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More Chinese Companies Facing US Sanctions Over Ukraine

The US Commerce Department is set to impose sanctions on dozens more companies from Russia, China and other countries accused of sanctions tied to the war in Ukraine

An elderly woman holds a pet amid a battered landscape in Ukraine. The US announced further sanctions on companies alleged to be backing Russia's war effort, while it and other countries also announced more military aid on Friday.
An elderly woman holds a pet amid a battered landscape in Ukraine. The EU is set to impose more sanctions on companies alleged to be backing Russia's war effort. Reuters file photo.


The United States is expected to announce new sanctions against Chinese companies that the Biden administration says are violating export bans against Moscow.

The US Commerce Department will list over 80 companies from Russia, China and other countries accused of sanctions busting, The Guardian said, including “backfill activities in support of Russia’s defence sector”, replenishing material that Moscow has used up in the invasion.

The companies named would be blocked from purchasing high-tech items like computer chips made in the US, or using US technology abroad, it said.

Victoria Nuland, the under secretary of State for political affairs, said the government has identified Chinese-based or Chinese entities in Europe that are evading sanctions placed against Russia to strangle its ability to finance and supply its war in Ukraine, according to a report by The Hill.

“There will be in the sanctions package, that we will be announcing tomorrow on the one-year anniversary of the war,” Nuland was quoted as saying on Thursday.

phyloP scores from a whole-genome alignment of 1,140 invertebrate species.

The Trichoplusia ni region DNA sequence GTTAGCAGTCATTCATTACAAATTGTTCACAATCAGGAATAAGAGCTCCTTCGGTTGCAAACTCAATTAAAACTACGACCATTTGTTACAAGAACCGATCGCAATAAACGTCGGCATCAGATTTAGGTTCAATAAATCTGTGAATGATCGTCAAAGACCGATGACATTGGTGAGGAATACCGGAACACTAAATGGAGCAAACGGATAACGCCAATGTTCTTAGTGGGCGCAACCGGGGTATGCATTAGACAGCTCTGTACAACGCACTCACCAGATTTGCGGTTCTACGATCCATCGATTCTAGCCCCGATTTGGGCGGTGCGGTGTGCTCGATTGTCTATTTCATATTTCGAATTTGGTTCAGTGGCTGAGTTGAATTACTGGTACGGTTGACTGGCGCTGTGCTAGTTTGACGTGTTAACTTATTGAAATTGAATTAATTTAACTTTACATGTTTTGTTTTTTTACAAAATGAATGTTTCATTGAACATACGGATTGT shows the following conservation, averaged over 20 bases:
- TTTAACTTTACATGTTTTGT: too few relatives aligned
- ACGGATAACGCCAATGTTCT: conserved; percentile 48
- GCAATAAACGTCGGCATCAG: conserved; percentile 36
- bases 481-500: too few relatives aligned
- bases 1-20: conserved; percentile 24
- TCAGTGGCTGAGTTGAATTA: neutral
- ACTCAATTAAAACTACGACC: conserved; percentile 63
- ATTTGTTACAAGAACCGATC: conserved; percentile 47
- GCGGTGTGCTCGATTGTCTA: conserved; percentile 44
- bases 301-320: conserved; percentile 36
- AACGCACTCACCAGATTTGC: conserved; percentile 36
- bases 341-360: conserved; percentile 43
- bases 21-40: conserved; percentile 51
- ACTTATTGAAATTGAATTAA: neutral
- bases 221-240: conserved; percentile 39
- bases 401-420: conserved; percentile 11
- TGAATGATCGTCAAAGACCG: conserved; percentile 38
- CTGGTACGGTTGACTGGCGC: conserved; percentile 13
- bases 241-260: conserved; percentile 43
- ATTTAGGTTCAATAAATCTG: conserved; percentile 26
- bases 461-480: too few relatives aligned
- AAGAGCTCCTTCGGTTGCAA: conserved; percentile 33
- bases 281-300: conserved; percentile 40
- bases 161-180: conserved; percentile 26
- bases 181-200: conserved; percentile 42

“We will also be putting other constraints on entities, Chinese-based or Chinese subs of entities in Europe, which we think are active in evading sanctions.”


US May Reveal Intel on Weapons China May Give Russia: WSJ



More US military aid

The news follows the Treasury Department imposing sanctions on a Chinese company in late January for allegedly providing images from its mini-satellites to the Wagner group, whose mercenary fighters are supporting Russia’s invasion of Ukraine.

The firm – Changsha Tiny Space Science and Technology Research Institute, known as Spacety China – has offices in Beijing and Luxembourg.

The US also announced new military aid for Ukraine to demonstrate its resolve on the first anniversary of the full-scale Russian invasion.

The military assistance package will include several new drone and anti-drone systems the US has not previously made available as well as equipment to help Ukraine counter Russian electronic warfare.


China, India Abstain in UN Vote

Meanwhile, Asia’s superpowers China and India both abstained from voting on a proposal put to the UN General Assembly that called for an end to the war and demanding that Russia leave Ukraine.

The proposal on Thursday (New York time) – a non-binding resolution advocating for peace, reaffirming support for Ukraine’s sovereignty and stressing the need for accountability for war crimes – won overwhelming support.